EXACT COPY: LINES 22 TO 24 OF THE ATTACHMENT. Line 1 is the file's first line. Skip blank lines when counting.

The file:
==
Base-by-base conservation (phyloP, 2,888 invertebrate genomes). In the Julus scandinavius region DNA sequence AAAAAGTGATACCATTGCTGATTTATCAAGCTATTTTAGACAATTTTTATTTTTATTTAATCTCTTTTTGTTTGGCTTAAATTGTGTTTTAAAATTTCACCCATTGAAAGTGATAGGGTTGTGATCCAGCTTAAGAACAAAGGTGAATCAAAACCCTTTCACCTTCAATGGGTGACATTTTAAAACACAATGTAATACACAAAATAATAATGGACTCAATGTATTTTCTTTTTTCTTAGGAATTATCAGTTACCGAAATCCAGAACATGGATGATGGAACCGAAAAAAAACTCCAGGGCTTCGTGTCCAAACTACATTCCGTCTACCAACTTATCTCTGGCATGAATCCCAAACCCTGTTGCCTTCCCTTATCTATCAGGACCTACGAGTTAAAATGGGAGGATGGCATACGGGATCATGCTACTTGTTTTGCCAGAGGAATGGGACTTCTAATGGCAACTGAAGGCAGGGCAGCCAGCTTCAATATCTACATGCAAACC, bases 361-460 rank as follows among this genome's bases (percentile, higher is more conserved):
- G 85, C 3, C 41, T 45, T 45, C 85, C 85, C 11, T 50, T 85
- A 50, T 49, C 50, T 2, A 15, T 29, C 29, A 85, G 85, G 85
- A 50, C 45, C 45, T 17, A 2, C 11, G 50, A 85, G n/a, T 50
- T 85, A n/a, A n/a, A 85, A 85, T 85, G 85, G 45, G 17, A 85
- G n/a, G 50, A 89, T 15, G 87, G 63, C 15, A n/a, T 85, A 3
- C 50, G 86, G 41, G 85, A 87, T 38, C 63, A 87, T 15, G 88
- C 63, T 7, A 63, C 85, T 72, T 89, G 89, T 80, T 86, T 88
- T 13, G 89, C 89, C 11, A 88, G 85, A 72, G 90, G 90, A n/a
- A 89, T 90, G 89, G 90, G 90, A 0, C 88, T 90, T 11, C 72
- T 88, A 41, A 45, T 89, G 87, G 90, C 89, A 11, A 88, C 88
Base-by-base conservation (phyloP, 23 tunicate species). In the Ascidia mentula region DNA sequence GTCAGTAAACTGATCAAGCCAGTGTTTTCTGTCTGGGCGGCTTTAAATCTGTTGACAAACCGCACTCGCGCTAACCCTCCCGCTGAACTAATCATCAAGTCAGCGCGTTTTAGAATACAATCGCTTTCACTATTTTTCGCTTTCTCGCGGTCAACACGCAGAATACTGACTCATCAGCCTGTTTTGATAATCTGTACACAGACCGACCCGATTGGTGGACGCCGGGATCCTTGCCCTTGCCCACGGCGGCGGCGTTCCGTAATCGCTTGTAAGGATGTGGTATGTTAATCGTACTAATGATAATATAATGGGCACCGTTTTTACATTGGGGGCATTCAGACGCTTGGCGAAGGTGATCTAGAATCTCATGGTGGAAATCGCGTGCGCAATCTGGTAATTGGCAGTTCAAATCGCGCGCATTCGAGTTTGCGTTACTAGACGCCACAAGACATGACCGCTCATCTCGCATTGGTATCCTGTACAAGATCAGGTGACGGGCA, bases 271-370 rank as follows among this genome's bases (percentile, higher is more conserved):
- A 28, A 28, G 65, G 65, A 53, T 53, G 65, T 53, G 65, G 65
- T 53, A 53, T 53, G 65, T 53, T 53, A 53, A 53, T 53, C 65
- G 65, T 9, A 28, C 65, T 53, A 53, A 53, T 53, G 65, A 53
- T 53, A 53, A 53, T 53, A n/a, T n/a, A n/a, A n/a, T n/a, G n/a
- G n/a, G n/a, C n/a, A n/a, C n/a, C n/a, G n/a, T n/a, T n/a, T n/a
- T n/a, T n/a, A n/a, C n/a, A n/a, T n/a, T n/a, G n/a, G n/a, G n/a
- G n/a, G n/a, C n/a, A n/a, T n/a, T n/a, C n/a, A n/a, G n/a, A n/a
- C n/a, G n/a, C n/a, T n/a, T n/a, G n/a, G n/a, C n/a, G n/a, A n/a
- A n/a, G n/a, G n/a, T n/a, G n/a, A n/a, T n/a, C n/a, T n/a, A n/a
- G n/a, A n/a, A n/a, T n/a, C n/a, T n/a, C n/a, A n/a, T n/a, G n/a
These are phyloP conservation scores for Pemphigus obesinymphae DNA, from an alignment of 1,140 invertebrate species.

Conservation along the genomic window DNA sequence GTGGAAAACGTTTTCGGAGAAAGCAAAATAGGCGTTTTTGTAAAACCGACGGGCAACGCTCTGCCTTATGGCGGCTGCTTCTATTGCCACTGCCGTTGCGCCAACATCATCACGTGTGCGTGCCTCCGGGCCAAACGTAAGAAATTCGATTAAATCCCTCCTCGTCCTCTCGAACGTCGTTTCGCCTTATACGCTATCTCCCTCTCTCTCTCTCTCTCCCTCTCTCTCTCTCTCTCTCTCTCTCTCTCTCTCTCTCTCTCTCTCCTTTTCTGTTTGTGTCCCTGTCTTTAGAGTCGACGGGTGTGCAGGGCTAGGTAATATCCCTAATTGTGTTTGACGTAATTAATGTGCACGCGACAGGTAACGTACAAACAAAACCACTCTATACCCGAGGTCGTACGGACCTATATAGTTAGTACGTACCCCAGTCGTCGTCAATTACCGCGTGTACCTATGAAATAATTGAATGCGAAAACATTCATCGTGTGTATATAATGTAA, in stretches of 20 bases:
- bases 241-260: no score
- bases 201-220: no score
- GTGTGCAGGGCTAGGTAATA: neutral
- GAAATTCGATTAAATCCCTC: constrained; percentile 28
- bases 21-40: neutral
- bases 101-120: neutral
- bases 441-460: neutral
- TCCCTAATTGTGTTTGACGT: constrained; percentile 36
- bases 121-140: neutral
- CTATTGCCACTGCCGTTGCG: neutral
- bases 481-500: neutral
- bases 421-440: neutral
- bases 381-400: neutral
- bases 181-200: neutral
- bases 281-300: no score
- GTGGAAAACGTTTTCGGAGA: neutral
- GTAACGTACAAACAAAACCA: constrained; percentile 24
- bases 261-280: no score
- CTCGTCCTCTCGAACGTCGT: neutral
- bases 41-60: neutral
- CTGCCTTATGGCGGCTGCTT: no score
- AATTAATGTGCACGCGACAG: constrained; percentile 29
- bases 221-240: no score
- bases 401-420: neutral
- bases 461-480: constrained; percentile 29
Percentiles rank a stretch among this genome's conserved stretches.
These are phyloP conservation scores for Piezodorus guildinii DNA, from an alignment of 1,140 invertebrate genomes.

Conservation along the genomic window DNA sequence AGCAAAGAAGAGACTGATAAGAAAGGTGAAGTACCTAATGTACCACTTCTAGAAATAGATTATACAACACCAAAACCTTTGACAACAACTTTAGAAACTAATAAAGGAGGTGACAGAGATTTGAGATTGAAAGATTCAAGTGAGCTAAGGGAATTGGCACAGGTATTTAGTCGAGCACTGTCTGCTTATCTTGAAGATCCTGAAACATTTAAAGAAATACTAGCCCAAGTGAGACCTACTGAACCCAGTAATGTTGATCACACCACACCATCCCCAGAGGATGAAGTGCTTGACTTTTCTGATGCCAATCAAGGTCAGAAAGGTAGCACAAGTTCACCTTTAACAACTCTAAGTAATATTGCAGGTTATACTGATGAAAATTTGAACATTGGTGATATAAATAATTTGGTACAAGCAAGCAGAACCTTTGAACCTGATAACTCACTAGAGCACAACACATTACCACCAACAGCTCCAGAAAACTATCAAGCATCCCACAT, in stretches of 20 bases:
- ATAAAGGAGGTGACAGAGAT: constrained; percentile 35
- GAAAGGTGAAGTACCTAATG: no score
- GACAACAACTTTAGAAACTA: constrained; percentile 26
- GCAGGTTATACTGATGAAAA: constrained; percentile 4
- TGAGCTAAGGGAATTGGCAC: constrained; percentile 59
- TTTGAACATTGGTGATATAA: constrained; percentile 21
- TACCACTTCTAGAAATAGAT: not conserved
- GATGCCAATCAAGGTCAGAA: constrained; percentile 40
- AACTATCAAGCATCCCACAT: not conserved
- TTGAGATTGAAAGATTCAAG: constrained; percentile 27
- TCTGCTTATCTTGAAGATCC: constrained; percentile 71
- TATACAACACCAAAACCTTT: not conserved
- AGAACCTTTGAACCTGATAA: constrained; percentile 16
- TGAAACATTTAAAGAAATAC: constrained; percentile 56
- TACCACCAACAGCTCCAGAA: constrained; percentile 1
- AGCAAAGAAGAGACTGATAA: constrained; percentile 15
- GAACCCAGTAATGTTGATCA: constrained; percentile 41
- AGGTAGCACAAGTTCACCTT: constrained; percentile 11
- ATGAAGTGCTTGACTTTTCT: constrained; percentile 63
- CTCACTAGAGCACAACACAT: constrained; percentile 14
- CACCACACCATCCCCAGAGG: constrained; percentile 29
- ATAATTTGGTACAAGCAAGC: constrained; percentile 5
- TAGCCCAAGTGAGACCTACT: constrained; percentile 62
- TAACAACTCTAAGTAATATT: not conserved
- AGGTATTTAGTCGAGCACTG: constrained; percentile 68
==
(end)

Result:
- G n/a, A n/a, A n/a, T n/a, C n/a, T n/a, C n/a, A n/a, T n/a, G n/a
These are phyloP conservation scores for Pemphigus obesinymphae DNA, from an alignment of 1,140 invertebrate species.

Conservation along the genomic window DNA sequence GTGGAAAACGTTTTCGGAGAAAGCAAAATAGGCGTTTTTGTAAAACCGACGGGCAACGCTCTGCCTTATGGCGGCTGCTTCTATTGCCACTGCCGTTGCGCCAACATCATCACGTGTGCGTGCCTCCGGGCCAAACGTAAGAAATTCGATTAAATCCCTCCTCGTCCTCTCGAACGTCGTTTCGCCTTATACGCTATCTCCCTCTCTCTCTCTCTCTCCCTCTCTCTCTCTCTCTCTCTCTCTCTCTCTCTCTCTCTCTCTCTCCTTTTCTGTTTGTGTCCCTGTCTTTAGAGTCGACGGGTGTGCAGGGCTAGGTAATATCCCTAATTGTGTTTGACGTAATTAATGTGCACGCGACAGGTAACGTACAAACAAAACCACTCTATACCCGAGGTCGTACGGACCTATATAGTTAGTACGTACCCCAGTCGTCGTCAATTACCGCGTGTACCTATGAAATAATTGAATGCGAAAACATTCATCGTGTGTATATAATGTAA, in stretches of 20 bases: